A Spanish-US team of researchers has used a groundbreaking method to replicate the wings of butterflies and the colours of insects on a nanometric scale. The resulting technology has great potential to be used in a wide range of optical structures such as diffusers for solar panels or optical sensors.
The advances made in nanotechnology, particularly with respect to the biological and medical fields, are a testament to the herculean leaps made in nanotechnology in a short period of time, according to medical experts.
By analyzing data from the BNL Relativistic Heavy Ion Collider, the PHENIX collaboration at Brookhaven National Laboratory in Upton, USA, including scientists from the RIKEN BNL Research Center and the RIKEN Nishina Center for Accelerator-Based Science, has now ruled out gluons as the dominant contributor to proton spin.
Scientists at the University of Konstanz in Germany and the National Institute of Standards and Technology (NIST) in the United States have built the first optical frequency comb - a tool for precisely measuring different frequencies of visible light - that actually looks like a comb.
Using precision techniques for making superconducting thin films layer-by-layer, physicists at the Brookhaven National Laboratory have identified a single layer responsible for one such material's ability to become superconducting, i.e., carry electrical current with no energy loss.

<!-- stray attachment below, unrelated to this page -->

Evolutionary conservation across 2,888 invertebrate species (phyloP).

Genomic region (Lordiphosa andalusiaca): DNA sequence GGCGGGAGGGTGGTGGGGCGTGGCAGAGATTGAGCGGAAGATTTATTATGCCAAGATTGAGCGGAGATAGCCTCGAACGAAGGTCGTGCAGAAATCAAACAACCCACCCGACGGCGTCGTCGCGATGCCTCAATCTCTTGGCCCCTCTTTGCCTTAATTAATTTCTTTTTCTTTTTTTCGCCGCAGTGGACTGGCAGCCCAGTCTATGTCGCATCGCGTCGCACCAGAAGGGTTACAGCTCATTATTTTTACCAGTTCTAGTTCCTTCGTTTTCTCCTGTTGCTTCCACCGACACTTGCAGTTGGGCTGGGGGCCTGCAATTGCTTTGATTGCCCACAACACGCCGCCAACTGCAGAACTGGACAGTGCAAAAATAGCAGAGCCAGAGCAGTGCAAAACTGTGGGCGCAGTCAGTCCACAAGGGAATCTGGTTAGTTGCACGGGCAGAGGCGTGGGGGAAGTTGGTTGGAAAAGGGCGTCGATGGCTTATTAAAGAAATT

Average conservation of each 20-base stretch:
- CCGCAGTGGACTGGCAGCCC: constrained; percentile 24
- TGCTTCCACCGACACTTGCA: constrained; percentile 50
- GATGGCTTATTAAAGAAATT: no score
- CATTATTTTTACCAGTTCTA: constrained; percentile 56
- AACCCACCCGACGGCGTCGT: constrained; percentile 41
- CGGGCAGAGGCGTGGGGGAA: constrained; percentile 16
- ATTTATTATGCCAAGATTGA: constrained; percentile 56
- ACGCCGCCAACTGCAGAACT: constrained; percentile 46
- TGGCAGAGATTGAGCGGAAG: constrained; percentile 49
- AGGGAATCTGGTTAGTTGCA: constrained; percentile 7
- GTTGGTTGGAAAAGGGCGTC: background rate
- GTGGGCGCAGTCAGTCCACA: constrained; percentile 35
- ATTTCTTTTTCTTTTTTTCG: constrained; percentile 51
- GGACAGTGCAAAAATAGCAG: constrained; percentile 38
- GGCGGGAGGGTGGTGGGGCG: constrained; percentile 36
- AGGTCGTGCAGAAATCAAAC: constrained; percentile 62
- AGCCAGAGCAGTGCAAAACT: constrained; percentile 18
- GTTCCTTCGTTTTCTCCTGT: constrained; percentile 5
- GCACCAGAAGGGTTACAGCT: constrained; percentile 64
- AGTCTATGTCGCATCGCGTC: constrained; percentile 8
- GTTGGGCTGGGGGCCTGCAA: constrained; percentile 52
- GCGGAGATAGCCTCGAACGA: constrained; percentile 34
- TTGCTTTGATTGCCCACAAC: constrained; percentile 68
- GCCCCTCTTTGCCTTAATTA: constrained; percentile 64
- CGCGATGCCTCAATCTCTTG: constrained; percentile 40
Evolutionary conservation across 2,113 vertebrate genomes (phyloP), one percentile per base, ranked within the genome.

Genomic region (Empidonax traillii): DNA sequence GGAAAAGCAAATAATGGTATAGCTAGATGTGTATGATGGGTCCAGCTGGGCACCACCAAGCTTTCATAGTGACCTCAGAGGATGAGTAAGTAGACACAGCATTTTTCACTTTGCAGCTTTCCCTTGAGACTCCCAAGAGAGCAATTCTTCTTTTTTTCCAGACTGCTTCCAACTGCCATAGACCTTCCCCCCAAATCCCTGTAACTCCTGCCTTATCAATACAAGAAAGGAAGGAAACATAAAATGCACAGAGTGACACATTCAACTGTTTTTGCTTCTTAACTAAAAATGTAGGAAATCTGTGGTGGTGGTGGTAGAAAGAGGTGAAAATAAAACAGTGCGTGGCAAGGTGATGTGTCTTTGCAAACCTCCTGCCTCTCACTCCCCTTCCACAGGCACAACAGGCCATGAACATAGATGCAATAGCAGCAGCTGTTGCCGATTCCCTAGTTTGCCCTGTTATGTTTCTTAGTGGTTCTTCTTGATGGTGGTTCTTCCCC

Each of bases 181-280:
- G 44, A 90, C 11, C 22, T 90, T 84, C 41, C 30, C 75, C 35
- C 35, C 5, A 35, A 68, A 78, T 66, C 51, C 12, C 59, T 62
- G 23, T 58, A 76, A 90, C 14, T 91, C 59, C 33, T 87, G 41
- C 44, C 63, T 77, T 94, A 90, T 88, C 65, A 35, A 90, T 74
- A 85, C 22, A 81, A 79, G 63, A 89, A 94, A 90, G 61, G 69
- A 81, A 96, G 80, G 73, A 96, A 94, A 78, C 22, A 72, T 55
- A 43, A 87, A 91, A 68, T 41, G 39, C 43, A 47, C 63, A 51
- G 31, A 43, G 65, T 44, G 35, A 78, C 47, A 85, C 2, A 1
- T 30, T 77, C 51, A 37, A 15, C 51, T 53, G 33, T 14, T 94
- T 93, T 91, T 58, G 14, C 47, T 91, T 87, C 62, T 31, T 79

A team of investigators from the University of Toronto have used nanomaterials to develop an inexpensive microchip sensitive enough to quickly determine the type and severity of a patient's cancer so that the disease can be detected earlier for more effective treatment.
Cancer cells, like bacteria, can develop resistance to drug therapy, leading to relapse of disease. One approach showing promise in overcoming multidrug resistance in tumors is to combine two different anticancer agents in one nanoscale construct, providing a one-two punch that can prove lethal to such resistant cells.
Researchers at the Winthrop Rockefeller Cancer Institute and the University of Arkansas for Medical Sciences have developed another fiber optic technique that can detect lymph node metastases and destroy them on the spot, an action that could prevent the further spread of breast cancer, melanoma, or gastrointestinal cancer, all of which spread through the lymphatic system.
Cisplatin is one of the most powerful and effective drugs for treating a wide variety of cancers, but serious side effects ultimately limit the drug's use and effectiveness. Now, however, researchers have developed a nanoparticulate formulation of cisplatin that may be able to eliminate or reduce platinum-associated toxicity while boosting cisplatin's tumor-killing activity.